Wash. State: Catholic Churches Can’t Collect Donations to Overturn Gay Marriage Law
OLYMPIA - Washington's campaign finance watchdog says the state's Catholic churches can't collect donations from parishioners for the campaign seeking to overturn the state's gay marriage law.
Last week, Yakima Bishop Joseph Tyson sent a letter to pastors in 41 parishes of the Yakima Diocese asking them to announce a special collection that would go to Preserve Marriage Washington, which is fighting the same-sex marriage law that was passed earlier this year.
The diocese's chief of staff, Monsignor Robert Siler, said Tuesday that the expected collection date was Sept. 8-9.
But Lori Anderson, a spokeswoman for the state's Public Disclosure Commission, says no organization can be an intermediary for a contribution. She says the church can hand out envelopes, but either a member of Preserve Washington has to be on hand to collect them or parishioners must send them in individually.
Anderson said the restrictions stem from Initiative 134, which voters passed in 1992 to regulate political contributions and campaign spending.
Siler said the diocese coordinated its efforts with the Washington state Catholic Conference.
"As far as I know, the procedures we sent to the parishes meet the requirement of state law," he said, noting that the envelopes are preaddressed to the campaign.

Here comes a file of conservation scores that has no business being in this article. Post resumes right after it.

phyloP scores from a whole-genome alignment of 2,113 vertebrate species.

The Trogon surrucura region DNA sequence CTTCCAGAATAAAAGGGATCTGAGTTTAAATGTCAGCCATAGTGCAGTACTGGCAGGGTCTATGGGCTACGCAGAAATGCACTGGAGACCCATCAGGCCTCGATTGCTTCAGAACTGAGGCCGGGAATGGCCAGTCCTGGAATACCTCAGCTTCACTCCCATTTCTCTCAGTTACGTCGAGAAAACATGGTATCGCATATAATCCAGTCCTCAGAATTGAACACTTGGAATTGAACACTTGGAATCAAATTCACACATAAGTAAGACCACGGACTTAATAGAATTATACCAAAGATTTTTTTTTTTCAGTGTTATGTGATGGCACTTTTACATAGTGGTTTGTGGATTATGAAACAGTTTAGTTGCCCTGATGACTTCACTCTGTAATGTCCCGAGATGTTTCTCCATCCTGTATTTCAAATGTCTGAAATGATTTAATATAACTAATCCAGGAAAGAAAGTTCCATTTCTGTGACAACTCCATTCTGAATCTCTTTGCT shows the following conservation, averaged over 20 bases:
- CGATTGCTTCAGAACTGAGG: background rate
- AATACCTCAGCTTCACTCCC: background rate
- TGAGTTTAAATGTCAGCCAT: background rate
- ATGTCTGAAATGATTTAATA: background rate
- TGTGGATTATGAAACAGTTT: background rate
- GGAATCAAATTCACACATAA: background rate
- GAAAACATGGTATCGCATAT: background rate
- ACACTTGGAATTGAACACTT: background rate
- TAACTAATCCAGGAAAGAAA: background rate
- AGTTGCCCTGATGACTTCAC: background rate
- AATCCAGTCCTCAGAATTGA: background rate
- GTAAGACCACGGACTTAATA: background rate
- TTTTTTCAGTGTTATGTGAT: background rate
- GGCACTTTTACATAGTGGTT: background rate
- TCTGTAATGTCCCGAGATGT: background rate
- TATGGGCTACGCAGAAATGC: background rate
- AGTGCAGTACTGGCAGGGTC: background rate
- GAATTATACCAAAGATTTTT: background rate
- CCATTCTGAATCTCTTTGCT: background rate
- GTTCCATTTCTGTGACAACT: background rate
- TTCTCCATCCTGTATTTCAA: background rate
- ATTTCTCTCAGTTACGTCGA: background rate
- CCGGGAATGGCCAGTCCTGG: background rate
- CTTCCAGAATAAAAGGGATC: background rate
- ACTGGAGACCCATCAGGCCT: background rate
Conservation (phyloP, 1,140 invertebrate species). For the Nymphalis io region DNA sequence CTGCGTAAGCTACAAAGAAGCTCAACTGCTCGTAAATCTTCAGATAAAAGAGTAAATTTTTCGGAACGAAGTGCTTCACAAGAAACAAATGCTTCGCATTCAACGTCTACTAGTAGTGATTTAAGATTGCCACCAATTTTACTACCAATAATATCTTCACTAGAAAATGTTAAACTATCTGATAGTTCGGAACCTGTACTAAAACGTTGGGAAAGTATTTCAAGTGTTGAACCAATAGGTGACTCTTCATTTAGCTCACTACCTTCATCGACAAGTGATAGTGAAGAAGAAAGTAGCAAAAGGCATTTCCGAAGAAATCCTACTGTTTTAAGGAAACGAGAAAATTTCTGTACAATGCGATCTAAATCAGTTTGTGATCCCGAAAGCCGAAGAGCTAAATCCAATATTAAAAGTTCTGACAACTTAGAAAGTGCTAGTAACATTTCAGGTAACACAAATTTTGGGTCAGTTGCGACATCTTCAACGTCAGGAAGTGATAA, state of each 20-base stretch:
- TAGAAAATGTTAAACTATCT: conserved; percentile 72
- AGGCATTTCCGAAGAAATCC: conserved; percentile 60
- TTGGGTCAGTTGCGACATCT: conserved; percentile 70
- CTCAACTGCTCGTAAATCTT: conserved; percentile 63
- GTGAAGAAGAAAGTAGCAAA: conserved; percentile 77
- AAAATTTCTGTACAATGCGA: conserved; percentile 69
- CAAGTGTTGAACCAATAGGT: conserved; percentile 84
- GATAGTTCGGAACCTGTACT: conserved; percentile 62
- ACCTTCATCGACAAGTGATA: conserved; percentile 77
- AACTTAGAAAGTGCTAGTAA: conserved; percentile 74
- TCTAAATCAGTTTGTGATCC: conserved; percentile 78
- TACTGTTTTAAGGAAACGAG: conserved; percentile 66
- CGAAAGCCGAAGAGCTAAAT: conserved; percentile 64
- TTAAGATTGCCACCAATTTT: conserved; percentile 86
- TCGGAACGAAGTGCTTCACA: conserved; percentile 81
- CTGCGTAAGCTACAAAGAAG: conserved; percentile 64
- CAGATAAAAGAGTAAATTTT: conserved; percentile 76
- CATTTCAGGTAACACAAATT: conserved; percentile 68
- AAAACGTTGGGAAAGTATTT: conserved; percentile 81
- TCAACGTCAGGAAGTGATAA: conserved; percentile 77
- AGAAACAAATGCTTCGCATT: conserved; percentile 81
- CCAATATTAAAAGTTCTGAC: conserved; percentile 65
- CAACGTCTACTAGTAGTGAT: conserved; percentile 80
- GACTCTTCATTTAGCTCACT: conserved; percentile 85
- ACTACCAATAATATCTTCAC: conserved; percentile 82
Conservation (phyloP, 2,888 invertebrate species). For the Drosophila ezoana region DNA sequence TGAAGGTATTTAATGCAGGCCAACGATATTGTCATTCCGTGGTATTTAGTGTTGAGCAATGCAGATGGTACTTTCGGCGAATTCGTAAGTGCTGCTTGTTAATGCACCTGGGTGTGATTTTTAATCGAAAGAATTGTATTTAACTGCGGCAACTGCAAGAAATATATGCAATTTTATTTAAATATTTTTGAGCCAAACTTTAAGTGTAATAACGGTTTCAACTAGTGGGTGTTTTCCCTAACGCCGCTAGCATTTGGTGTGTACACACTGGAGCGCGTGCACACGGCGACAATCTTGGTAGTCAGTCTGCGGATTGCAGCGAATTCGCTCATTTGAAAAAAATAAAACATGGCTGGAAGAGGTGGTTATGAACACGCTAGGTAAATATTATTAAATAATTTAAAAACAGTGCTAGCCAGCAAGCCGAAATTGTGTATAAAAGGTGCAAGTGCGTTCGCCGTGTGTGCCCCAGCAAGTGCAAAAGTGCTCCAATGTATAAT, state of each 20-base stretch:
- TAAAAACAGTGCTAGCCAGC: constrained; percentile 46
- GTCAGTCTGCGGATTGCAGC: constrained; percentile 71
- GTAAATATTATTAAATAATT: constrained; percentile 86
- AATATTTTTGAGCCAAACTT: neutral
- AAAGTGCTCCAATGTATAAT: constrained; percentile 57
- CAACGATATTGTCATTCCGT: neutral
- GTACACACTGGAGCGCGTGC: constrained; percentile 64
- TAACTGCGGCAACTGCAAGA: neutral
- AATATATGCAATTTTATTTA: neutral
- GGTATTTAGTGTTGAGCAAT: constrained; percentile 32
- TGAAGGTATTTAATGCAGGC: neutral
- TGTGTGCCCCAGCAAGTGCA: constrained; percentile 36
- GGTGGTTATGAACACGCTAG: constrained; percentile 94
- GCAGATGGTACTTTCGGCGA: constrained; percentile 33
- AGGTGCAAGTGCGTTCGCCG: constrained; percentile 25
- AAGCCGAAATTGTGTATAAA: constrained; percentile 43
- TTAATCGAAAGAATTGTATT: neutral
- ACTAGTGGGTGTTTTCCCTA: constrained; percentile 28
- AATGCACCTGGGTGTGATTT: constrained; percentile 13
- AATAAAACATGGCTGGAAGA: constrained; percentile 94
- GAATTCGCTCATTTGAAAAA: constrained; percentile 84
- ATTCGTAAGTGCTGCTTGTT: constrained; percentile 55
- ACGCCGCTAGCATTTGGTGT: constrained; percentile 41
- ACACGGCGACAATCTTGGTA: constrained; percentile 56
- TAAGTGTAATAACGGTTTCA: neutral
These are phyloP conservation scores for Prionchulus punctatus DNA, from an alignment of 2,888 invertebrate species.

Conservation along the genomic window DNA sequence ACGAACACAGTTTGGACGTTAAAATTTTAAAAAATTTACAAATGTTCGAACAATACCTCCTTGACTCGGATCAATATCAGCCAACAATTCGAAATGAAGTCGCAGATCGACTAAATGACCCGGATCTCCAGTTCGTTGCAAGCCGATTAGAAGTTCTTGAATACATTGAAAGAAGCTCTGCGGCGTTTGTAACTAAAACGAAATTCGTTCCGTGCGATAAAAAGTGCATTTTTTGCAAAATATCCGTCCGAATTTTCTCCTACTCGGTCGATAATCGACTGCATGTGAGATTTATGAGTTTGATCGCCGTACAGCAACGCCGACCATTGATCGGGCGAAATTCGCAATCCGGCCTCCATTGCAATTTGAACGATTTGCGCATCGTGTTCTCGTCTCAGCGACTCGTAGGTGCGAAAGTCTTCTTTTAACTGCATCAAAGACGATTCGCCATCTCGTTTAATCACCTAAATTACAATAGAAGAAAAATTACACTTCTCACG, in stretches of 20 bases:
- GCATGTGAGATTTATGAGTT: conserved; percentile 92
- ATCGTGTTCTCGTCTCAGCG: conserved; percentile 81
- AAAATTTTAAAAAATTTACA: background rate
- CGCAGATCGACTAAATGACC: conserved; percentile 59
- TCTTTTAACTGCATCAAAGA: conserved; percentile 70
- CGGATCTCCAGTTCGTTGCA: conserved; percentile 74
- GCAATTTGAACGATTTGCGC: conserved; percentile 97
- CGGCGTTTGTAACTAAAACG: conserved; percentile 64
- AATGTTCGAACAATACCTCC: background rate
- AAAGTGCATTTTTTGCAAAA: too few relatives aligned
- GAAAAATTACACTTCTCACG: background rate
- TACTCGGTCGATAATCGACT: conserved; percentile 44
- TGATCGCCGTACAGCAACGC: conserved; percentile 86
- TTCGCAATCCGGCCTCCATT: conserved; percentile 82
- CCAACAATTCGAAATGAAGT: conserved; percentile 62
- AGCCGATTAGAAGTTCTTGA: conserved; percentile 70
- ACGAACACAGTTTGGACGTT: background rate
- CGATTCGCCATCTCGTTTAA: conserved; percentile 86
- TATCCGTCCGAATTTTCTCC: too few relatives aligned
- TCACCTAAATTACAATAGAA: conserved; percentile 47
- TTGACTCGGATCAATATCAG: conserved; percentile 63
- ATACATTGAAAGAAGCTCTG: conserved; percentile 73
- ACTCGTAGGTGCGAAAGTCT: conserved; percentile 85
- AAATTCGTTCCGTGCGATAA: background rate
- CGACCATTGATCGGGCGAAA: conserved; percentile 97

"We're not collecting and counting money," he said. "We're just collecting envelopes and forwarding them."
Anderson said that even so, what the church is proposing to do is what federal laws refer to as "bundling," and that isn't allowed under state law. Anderson said PDC officials would be reaching out to church officials in the coming days.
"We just want to make sure they understand what they can and can't do," she said.
"Under state law, no one can be an intermediary for a contribution," Anderson said. "It doesn't matter if it's a loose pile of money or if each is in a little envelope."
Sister Sharon Park, executive director of the Washington state Catholic Conference, said she couldn't comment until she had talked with the PDC.
"It's hard to say anything without knowing what they are talking about," she said.
Siler said, "if we need to amend our procedures, we will."
Preserve Marriage Washington has lagged in fundraising so far, raising just $471,000 compared with the nearly $6.1 million raised by Washington United for Marriage, which supports the gay marriage law.
Washington United for Marriage announced Monday that the group has reserved $5 million for television advertising starting sometime after Labor Day.